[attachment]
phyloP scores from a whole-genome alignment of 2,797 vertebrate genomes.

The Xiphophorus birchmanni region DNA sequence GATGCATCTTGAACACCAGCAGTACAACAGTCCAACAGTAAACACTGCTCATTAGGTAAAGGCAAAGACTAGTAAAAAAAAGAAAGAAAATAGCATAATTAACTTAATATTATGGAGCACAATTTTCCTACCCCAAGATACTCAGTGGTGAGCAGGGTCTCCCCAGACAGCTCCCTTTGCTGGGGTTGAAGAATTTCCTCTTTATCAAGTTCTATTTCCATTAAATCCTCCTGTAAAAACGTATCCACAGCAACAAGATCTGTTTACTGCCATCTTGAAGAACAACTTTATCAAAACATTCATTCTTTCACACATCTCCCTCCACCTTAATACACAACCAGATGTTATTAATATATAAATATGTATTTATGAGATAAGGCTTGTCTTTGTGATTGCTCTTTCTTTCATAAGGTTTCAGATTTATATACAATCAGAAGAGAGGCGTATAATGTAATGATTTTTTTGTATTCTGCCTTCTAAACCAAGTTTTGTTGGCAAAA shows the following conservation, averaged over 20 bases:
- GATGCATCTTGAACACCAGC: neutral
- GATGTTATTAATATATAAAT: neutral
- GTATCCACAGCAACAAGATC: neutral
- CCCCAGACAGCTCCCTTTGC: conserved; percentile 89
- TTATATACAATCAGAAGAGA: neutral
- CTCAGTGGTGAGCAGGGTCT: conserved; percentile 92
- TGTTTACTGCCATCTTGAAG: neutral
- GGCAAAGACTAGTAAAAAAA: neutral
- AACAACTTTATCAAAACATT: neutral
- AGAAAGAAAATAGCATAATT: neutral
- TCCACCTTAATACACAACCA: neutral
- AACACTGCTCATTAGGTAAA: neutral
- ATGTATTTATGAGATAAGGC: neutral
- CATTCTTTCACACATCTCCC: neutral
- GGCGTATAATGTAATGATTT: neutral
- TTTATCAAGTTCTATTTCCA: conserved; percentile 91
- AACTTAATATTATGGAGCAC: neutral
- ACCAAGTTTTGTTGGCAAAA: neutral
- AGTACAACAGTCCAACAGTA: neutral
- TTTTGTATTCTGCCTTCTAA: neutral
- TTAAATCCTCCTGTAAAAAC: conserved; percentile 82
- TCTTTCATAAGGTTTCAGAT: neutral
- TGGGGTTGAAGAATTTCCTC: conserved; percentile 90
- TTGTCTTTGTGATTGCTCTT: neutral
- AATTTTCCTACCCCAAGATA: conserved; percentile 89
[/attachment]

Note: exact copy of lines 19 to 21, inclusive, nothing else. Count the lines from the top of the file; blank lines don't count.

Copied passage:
- AACTTAATATTATGGAGCAC: neutral
- ACCAAGTTTTGTTGGCAAAA: neutral
- AGTACAACAGTCCAACAGTA: neutral